Last night, British pop chanteuse Ellie Goulding played an acoustic set for Niketown’s Fashion’s Night Out event. Goulding has been a familiar face on American soil (and airwaves) lately; her debut album Lights has enjoyed a slowburning success that eventually afforded her a headlining slot on Nylon’s recent summer music tour. But last night’s micro-concert wasn’t just high pop entertainment, it also served as the precursor to a new collaboration between Nike and the singer, who is an avid runner and self-confessed athletic freak.
On September 25th, Goulding will compete in London’s “Nike + Run To The Beat” half-marathon; in preparation for that milestone, she filmed a short documentary with the athletic brand to chronicle her busy life as a musician and runner. Additionally, she and British producer Alex Metric collaborated on a 30 minute long “running aid” mix called “Run Into The Light”, which can be purchased on iTunes.
Rolling Stone caught up with the singer last night to discuss her prolific year, her thoughts on style, and why without running to keep her sane, her musical career would suffer.
You’ve had a great summer in the US. Has your newly found success here come as a surprise to you?
It has come as a surprise because I wasn’t sure if my style of music would translate. I guess my accent is pretty obvious and my songs can sometimes sound “British” in ways, but maybe the electronic sound has been part of the success. Some people really attach to my voice, and others to the sound. I’m happy with that. Having sold out tours in the States is still something I haven’t just processed. My fan base here has been growing since I did my first LA show and I’ve gotten to know some of my biggest fans who have travelled across America to catch more than one show.
How has your sound evolved since you started recording?
I see my music as being firmly pop. I have been described as having a unique voice and I guess listening to everything from the darkest dubstep to the most upbeat cheesy pop to classical has given my music something unique that I am proud of.
Your own look has become a bit more defined since 2009. What has been the biggest transformation in how you approach your appearance?
I don’t think I made a conscious decision; I just grew up and matured. Things became so busy that I didn’t eat as much as I used to, I became a more passionate runner, and I suddenly had access to the most beautiful, expensive clothes I had ever seen. My body gets more athletic every day from the running and my voice gets stronger and I have a bigger lung capacity. Confidence is the key to transforming into a swan! My hair has been pink, purple, blue. But at moment I’m obsessed with becoming a super super platinum blonde. Incidentally, I’m having more fun.
Will you be involved in New York Fashion Week beyond your Nike appearance? What shows will you attend?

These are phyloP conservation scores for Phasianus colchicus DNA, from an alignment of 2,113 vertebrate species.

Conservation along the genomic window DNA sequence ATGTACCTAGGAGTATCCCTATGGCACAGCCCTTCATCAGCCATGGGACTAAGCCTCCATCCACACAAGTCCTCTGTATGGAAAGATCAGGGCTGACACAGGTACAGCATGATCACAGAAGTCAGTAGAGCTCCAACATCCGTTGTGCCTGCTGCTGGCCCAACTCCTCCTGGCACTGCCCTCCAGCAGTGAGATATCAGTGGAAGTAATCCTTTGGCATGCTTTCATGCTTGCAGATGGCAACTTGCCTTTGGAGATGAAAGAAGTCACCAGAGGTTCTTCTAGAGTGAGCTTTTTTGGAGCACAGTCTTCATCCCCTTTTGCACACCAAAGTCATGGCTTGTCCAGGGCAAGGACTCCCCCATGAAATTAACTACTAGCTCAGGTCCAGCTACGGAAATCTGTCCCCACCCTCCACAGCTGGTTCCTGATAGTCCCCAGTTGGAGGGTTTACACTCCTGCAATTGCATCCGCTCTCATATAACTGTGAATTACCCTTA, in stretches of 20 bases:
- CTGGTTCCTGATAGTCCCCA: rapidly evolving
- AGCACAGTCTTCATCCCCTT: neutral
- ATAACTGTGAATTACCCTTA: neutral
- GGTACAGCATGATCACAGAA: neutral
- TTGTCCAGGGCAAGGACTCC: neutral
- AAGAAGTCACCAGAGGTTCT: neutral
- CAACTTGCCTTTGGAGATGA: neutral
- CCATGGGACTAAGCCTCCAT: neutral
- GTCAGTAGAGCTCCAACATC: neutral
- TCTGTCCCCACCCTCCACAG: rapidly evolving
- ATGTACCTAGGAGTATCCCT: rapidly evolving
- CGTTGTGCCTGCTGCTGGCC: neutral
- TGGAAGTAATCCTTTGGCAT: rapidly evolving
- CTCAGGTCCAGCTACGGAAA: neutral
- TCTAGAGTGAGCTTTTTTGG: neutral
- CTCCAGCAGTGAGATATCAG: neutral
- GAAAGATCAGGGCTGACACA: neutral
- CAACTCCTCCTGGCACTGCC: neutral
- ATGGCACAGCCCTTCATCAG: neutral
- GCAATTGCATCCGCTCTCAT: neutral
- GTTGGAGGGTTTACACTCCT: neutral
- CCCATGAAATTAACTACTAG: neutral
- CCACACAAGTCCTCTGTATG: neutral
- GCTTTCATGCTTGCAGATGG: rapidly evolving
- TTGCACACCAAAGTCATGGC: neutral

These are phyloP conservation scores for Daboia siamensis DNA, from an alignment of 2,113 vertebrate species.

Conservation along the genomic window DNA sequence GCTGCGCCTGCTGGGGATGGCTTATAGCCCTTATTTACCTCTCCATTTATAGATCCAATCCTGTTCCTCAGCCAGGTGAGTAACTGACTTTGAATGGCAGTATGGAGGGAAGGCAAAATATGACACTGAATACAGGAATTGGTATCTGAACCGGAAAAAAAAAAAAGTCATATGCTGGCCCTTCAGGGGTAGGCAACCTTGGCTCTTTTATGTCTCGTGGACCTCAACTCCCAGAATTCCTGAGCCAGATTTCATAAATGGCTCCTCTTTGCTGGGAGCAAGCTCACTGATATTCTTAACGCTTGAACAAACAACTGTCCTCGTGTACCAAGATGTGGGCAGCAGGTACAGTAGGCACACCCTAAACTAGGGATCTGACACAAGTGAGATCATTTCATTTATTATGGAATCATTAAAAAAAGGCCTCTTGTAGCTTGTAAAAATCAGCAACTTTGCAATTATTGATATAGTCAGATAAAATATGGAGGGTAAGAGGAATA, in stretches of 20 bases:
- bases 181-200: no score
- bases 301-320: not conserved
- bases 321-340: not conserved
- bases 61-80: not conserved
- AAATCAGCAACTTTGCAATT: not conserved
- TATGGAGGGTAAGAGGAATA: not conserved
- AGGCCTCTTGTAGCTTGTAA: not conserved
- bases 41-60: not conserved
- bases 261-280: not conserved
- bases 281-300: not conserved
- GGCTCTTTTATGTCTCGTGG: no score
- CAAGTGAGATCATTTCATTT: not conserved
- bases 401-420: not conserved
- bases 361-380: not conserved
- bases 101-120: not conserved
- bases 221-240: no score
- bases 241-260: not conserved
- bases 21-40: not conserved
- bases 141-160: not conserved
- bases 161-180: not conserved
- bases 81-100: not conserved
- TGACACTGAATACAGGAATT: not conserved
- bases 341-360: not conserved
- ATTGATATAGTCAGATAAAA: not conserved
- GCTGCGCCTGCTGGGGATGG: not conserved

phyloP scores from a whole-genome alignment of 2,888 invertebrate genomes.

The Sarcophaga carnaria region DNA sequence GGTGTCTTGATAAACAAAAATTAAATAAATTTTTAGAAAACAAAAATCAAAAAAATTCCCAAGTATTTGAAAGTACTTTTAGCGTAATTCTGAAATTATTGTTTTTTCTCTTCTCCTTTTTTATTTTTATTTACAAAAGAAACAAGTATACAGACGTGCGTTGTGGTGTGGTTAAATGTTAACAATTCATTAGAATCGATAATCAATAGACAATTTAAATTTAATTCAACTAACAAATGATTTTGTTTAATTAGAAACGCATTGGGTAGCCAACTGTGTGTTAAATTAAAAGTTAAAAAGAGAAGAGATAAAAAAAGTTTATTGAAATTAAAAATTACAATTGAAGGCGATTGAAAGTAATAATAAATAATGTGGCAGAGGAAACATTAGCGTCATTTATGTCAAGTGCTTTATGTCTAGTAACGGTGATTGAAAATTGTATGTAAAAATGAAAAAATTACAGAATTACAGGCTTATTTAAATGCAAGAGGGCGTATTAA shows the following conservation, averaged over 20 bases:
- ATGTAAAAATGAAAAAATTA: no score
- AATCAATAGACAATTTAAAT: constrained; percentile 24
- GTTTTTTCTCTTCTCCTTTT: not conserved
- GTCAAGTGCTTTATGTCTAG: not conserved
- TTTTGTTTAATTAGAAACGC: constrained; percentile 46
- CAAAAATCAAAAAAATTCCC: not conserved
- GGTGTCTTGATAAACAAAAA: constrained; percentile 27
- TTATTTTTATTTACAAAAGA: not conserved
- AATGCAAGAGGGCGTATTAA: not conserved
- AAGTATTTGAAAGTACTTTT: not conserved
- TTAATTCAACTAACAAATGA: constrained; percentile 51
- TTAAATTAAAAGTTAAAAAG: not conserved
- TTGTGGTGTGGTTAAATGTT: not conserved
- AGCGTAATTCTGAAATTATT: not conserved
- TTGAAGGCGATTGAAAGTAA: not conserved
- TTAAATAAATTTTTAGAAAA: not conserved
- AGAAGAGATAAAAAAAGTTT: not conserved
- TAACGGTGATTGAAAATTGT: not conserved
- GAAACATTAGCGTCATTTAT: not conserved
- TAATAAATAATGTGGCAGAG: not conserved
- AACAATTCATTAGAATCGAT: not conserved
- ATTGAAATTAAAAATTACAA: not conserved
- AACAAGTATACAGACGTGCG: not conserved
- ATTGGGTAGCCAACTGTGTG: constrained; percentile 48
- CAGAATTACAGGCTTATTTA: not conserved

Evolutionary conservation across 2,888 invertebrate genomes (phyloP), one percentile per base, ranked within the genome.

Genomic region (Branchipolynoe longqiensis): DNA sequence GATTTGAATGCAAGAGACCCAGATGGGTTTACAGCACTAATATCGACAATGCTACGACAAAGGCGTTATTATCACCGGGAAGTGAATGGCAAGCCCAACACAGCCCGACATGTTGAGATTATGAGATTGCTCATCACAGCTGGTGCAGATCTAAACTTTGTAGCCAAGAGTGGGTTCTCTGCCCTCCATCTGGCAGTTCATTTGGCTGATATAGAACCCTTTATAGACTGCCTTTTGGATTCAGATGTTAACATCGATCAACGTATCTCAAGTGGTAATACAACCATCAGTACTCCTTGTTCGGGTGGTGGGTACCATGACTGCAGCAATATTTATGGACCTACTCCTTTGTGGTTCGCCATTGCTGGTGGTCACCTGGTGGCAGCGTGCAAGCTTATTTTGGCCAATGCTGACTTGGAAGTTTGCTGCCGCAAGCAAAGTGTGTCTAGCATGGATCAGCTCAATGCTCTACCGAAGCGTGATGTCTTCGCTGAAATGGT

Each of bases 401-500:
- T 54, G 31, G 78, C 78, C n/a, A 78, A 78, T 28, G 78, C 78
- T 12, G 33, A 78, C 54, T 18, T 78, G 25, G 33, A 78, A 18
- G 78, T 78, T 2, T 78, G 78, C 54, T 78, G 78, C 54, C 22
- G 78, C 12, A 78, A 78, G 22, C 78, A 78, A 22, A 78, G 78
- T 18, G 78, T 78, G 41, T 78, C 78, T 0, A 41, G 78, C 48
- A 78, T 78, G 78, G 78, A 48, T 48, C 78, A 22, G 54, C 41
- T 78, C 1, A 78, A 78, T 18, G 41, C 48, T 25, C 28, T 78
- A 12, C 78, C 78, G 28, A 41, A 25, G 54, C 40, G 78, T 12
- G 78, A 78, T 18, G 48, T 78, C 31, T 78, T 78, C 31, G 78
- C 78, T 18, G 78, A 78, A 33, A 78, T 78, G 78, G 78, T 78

I’ve attended D&G, but everything got so crazy on Fashion’s Night Out that we literally couldn’t get anywhere, so ended up dancing to Middle Eastern music in a tiny cellar bar. I can’t remember much! I’m into Acne, Isabel Marant, Topshop, Alexander Wang, and so much else but we’ll see what happens.
You’ve always been a runner. What does it give you?
It gives me strength, endurance, power, brain clearance, good skin from all the water I have to drink… so many things. But contrary to what a lot of people think, it doesn’t really give me writing inspiration. It’s more a physical, endorphin releasing thing. Writing is a much darker place for me.
Does running influence your creativity?
The only way that running increases my creativity is that it puts me in a reflective mood for the rest of the day. I usually run alone so that act of solidarity puts me in a zone. My fitness is priceless for what I do on stage though. Flexibility and not getting out of breath as I move around and sing both help a lot. Singing is as much a physical thing as much it is an art.
What are your thoughts on British vs. American music tastes?
Like anywhere it is very much a unique thing and depends on so many things – I believe that mine is my childhood, my surroundings in the countryside, and the radio. It gave me a perspective that influenced everything I ever listened to. My introduction to pop music at such a young age meant that I had more time for my music taste to expand and mature and eventually I was listening to things I things I never imagined! University was the beginning of a huge musical education, because I was introduced to classic music other kids listened to when they were young. But on a simple level, I would say that American radio has a lot more cheesy pop. But I love that! Massive choruses and massive massive synth lines and then the occasional guitar or piano song. For example, Radio 1 in the UK, is diverse and is the most popular station in the UK because of it. US and British music tastes are not too far away from each other; we’ve been literally obsessed with American pop for years and years!
Have you noticed different responses to your music based on region?
Absolutely. Some Places in Europe absolutely love me, and some just haven’t responded at all. It is so fascinating. I just can’t figure out why! But I think it is great to have that difference of tastes.
Do you think American and British girls have different interpretations of style?
I haven’t noticed that at all. New York fashion is very similar to East London.
What’s the strangest thing you’ve done to create a memorable visual?
I’m not sure – the only thing I can think of is unintentionally creating a Christ pose bending backwards at the end of every show with my microphone lead wrapped around my neck. I don’t know why this happens!
What’s next for you in 2011/2012?
Writing, running, learning, performing, touring. Five things I aim to do for the rest of my life.